Montezuma Quail

Cyrtonyx montezumae

Fred Fallon, US. Geological Survey
  • Gallinaceous Birds
  • 1.5 million

These secretive birds are year-round residents of the grassy oak woodlands of the American Southwest and western Mexico. Despite the seemingly bold patterning of males, Montezuma Quail can be extremely difficult to detect, let alone census and study. American populations of this species are threatened by habitat degradation and destruction, and perhaps by increased hunting pressure.

Montezuma Quail are small, shy quail that are unmistakable on the rare occasions when they are seen. Adult males have a striking black-and-white harlequin head pattern, capped by a reddish-brown crest. Males have rich brown breasts, covered with heavy white dots. Their backs are also brownish, and are covered with a web of buffy streaks and bars. Females are light brownish overall, and are much more subtly patterned than males. They share males' facial pattern, but in muted shades of brown, rather than in bold black and white. Females are streaked overall with light touches of buffy-white.

Distribution and Population Trends
Montezuma Quail is primarily a Mexican species, occurring along almost the entire length of the western part of the country. The northern edge of its range extends into southern Arizona and New Mexico, where populations can be found in a number of different mountain ranges. The species also has small, scattered populations in west Texas.

Because of the extreme difficulty in locating Montezuma Quail, there are no estimates of population trends for this species.

Montezuma Quail are birds of the grassy oak woodlands found across the canyon country of Mexico's Sierra Madre and the American Southwest. With their cryptic plumages, these quail are incredibly difficult to sight, even by researchers with trained dogs. Once they are spotted, Montezuma Quail remain motionless until the last second, finally bursting into a vertical explosion of flight when observers approach too closely.

In Arizona, these quail time their breeding cycle to coincide with the rains of the summer monsoon season. As with many quail, large amounts of rain tend to produce viable sources of food, shelter, and nesting sites. Females build an intricate domed nest made of grass, with additional blades of grass hanging down from the top to conceal the nest's entrance. This nest, built on the ground, usually contains ten to twelve eggs, but may hold as many as fourteen. Incubation lasts for 25-26 days. The downy young leave the nest shortly after hatching, and receive care (but not direct feeding) from both parents.

Montezuma Quail have very long claws that they use to dig up food. Their diet is made up largely of acorns, underground tubers, and sedges, and also includes seeds of a number of plants. During the summer, the quail supplement their diet with grasshoppers, ants, beetles, and other insects. Following the breeding season, and during winter, Montezuma Quail are found in tight coveys made up of family groups, while during breeding season, birds are generally encountered in pairs. This species is resident year-round across its range, with no evidence of elevational or latitudinal movements.

Habitat degradation and destruction appear to be serious threats to Montezuma Quail populations, and recreational hunting may also impact this species in the United States. Substantial year-round cattle grazing in grassy oak woodland eliminates grassy understory, making the habitat unsuitable for the quail. Cattle grazing also allows for the establishment of non-native plants, which in turn, can render habitat unsuitable. Many of the remaining perennial grasslands in southeastern Arizona have been invaded by an exotic grass, resulting in the absence of Montezuma Quail from these habitats. In addition to being degraded by cattle and exotic plants, much grassland in Arizona is simply being destroyed as a result of urban development. In the San Pedro Basin of southern Arizona, the percentage of grassland habitat decreased from 41% to 34% between 1973 and 1992.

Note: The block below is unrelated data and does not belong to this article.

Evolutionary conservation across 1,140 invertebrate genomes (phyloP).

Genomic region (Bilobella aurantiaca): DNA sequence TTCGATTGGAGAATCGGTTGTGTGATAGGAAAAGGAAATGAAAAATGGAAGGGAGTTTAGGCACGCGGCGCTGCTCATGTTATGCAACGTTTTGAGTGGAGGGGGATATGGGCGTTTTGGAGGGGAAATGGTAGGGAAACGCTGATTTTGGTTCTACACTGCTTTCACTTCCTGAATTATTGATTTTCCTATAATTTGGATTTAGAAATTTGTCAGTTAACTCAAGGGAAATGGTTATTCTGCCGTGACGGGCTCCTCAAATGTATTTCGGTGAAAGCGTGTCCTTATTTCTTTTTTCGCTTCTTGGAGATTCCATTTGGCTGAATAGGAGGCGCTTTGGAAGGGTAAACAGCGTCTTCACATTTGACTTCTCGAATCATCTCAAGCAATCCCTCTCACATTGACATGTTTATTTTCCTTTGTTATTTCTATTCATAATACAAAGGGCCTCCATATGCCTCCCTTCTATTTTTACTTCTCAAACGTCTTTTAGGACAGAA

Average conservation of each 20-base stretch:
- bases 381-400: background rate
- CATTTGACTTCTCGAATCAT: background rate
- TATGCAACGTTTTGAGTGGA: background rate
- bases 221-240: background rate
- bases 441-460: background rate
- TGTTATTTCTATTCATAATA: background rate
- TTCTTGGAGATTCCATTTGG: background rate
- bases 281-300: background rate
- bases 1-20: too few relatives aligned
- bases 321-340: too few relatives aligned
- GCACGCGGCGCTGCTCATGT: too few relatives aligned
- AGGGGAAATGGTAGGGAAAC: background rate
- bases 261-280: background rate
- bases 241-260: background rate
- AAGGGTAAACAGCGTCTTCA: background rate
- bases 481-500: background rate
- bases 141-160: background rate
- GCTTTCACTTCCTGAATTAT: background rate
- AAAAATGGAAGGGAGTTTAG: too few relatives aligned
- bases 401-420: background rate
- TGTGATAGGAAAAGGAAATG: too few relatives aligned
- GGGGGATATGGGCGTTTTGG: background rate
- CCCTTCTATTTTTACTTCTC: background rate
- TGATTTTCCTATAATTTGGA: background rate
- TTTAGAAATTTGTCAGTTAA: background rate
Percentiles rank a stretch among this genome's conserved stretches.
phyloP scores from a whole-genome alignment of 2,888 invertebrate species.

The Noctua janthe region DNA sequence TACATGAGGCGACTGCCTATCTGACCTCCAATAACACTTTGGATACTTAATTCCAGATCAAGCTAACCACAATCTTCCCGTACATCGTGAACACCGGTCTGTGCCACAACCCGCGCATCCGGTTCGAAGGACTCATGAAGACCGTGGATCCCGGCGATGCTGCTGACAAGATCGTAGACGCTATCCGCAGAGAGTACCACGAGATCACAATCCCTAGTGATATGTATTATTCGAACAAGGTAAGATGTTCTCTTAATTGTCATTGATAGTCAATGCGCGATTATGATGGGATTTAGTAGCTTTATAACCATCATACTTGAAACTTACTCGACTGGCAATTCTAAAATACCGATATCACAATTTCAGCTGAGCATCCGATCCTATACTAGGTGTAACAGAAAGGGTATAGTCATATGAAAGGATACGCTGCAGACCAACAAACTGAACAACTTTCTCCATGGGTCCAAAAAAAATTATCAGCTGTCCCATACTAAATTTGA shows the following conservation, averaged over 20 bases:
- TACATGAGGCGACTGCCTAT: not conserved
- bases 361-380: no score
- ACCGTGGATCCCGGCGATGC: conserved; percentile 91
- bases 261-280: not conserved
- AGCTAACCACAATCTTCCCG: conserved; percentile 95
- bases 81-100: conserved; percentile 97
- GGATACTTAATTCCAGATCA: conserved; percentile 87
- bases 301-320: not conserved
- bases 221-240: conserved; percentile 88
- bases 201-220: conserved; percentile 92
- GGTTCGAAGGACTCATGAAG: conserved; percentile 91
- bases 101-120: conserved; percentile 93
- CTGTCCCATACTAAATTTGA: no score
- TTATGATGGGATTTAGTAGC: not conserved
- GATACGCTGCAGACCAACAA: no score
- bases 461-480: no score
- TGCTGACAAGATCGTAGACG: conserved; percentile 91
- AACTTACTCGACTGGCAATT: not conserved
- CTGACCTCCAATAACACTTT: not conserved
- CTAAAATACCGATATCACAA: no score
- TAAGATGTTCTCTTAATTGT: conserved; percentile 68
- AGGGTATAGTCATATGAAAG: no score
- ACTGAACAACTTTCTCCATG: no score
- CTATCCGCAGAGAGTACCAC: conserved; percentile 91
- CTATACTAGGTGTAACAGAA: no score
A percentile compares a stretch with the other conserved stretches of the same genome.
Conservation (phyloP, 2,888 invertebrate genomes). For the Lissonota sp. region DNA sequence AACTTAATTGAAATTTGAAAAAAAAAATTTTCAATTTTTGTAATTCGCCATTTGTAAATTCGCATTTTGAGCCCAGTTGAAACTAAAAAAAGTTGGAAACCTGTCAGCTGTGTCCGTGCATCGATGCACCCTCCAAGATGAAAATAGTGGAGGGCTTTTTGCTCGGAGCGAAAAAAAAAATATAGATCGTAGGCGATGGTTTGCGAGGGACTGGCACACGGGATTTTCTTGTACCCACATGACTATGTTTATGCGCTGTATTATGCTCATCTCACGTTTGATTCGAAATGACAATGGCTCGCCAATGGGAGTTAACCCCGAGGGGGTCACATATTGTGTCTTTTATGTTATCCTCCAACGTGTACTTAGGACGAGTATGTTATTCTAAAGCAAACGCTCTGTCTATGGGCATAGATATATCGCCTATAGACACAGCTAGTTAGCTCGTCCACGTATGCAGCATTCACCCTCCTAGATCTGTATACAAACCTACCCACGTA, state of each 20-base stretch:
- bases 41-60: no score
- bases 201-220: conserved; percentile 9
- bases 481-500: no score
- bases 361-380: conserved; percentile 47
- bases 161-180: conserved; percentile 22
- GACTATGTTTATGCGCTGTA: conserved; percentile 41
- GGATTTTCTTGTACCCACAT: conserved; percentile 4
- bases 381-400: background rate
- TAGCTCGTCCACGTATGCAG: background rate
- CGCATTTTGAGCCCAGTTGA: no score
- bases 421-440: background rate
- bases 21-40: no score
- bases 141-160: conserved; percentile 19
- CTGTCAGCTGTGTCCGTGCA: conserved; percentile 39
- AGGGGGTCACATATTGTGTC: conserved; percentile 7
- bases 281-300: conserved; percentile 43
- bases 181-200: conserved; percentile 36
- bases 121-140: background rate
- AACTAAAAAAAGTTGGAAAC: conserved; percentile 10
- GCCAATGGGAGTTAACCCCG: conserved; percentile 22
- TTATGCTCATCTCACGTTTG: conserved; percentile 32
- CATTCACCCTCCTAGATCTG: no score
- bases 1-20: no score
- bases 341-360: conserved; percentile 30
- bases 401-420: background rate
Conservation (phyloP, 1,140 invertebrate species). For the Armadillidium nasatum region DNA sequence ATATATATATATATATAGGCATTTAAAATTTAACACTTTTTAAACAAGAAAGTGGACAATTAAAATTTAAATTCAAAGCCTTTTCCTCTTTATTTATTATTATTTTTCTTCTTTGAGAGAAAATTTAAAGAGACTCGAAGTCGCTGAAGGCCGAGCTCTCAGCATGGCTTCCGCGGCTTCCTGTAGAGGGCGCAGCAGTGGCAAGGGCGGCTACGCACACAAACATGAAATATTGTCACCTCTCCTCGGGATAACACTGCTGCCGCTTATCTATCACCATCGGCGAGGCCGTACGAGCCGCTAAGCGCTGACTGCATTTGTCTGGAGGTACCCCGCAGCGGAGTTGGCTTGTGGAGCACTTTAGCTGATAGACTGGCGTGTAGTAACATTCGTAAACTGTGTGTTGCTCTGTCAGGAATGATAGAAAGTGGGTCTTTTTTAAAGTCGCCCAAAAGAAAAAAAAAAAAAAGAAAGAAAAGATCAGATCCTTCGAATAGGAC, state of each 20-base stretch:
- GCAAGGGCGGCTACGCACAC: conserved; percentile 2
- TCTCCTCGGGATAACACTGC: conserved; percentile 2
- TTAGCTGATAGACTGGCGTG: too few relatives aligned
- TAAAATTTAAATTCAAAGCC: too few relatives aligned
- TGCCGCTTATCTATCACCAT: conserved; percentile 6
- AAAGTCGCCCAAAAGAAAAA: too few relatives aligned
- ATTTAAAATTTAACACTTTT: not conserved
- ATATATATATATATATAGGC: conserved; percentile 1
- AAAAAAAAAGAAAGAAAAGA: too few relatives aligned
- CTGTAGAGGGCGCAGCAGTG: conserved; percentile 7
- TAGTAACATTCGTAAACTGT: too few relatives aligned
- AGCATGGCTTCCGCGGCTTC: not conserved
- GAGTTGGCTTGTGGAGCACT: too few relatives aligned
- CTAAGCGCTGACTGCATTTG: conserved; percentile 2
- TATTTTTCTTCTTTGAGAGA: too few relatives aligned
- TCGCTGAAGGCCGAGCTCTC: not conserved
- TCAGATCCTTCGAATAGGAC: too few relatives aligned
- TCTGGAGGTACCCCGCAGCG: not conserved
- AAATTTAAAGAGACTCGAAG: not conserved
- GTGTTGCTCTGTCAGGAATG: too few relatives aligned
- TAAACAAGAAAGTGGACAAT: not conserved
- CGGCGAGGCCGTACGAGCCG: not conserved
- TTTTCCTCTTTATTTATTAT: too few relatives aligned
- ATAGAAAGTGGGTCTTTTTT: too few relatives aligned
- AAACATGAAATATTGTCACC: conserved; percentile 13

Because of the difficulty in censusing Montezuma Quail populations, it is hard to estimate the impact that hunting has on this species. However, one study in Gardner Canyon from 1969 to 1973 showed an annual population reduction of 51% to 75%, with 84% to 96% of this reduction the result of hunting activity. During the winter, Montezuma Quail coveys remain in relatively small areas, making these birds susceptible to repeated hunting efforts. These facts, combined with an increase in the number of quail hunters in Arizona, suggest that hunting could have a major impact on Montezuma Quail populations.

Although Montezuma Quail is considered a game bird in Texas, there is currently no open hunting season for this species. In Arizona, an increase in recreational hunting of quail, combined with an awareness of the susceptibility of Montezuma Quail to increased hunting effort, has resulted in a reexamination of the current management of this species in the state.

What Can You Do?
Audubon's Important Bird Area program is a vital tool for the conservation of Montezuma Quail as well as other species. To learn more about the Important Bird Areas program and how you can help, visit:

Information on where Montezuma Quails occur and in what numbers is vital to conserving the species. Help in monitoring this and other species by reporting your sightings to eBird. A project of Audubon and the Cornell Lab of Ornithology, eBird is the world's first comprehensive on-line bird monitoring program:

Kaufman, K. 1996. Lives of North American Birds. Houghton Mifflin Company, New York

Sibley, D. A. 2000. The Sibley Guide to Birds. Alfred A. Knopf, New York.

Stromberg, M. R. 2000. Montezuma Quail (Cyrtonyx montezumae). In The Birds of North America, No. 524 (A. Poole and F. Gill, eds.). The Birds of North America, Inc., Philadelphia, PA.